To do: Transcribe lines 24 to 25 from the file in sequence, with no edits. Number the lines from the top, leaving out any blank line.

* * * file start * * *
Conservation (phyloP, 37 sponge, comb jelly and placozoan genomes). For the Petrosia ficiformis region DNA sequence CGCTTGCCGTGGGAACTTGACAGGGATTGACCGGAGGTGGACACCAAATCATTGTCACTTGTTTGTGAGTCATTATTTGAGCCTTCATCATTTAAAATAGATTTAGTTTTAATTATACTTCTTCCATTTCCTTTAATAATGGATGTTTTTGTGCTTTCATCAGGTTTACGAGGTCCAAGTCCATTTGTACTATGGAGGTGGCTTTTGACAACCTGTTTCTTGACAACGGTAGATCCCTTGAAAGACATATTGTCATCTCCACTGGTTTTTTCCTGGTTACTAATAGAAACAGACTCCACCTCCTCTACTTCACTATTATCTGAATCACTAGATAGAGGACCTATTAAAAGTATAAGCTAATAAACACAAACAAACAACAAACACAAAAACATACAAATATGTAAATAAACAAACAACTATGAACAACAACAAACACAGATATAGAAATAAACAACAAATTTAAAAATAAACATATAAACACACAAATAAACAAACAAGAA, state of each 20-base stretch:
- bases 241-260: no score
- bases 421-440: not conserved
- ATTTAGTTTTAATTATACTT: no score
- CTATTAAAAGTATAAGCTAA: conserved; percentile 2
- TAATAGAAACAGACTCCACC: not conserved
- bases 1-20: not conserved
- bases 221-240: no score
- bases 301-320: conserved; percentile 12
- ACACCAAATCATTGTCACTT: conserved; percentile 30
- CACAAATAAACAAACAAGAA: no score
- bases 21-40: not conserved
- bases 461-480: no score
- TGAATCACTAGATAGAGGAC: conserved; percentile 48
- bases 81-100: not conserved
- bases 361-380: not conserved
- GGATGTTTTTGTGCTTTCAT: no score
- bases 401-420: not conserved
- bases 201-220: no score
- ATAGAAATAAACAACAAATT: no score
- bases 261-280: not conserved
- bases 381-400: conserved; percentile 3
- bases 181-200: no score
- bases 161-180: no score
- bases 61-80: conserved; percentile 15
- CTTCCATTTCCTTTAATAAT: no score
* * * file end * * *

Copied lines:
- bases 161-180: no score
- bases 61-80: conserved; percentile 15